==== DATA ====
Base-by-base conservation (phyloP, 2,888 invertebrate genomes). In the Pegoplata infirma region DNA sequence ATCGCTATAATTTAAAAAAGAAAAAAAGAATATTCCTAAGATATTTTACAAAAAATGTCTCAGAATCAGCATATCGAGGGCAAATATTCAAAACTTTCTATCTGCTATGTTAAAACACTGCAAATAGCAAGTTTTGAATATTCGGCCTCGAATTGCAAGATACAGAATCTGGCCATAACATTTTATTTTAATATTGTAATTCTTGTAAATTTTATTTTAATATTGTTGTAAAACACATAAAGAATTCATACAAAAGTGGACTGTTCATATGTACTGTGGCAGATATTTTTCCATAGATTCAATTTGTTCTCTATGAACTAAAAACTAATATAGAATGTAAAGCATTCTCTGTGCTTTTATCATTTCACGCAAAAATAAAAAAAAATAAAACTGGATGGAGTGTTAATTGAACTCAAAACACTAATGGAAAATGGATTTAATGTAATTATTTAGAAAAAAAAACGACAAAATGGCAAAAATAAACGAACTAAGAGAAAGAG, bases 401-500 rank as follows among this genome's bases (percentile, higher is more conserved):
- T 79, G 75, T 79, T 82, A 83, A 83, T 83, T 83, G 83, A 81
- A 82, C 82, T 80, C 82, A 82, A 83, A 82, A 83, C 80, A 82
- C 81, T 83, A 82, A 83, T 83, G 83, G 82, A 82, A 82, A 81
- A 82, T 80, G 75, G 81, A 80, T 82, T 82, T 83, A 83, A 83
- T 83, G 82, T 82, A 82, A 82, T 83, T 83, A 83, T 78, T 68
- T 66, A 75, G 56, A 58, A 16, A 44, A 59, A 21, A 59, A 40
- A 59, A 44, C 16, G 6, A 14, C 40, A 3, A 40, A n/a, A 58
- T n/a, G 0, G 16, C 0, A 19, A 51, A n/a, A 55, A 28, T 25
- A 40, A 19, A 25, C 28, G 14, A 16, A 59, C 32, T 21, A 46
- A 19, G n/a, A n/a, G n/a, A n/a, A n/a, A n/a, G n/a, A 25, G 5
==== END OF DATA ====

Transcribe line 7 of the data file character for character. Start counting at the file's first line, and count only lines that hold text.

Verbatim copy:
- T 66, A 75, G 56, A 58, A 16, A 44, A 59, A 21, A 59, A 40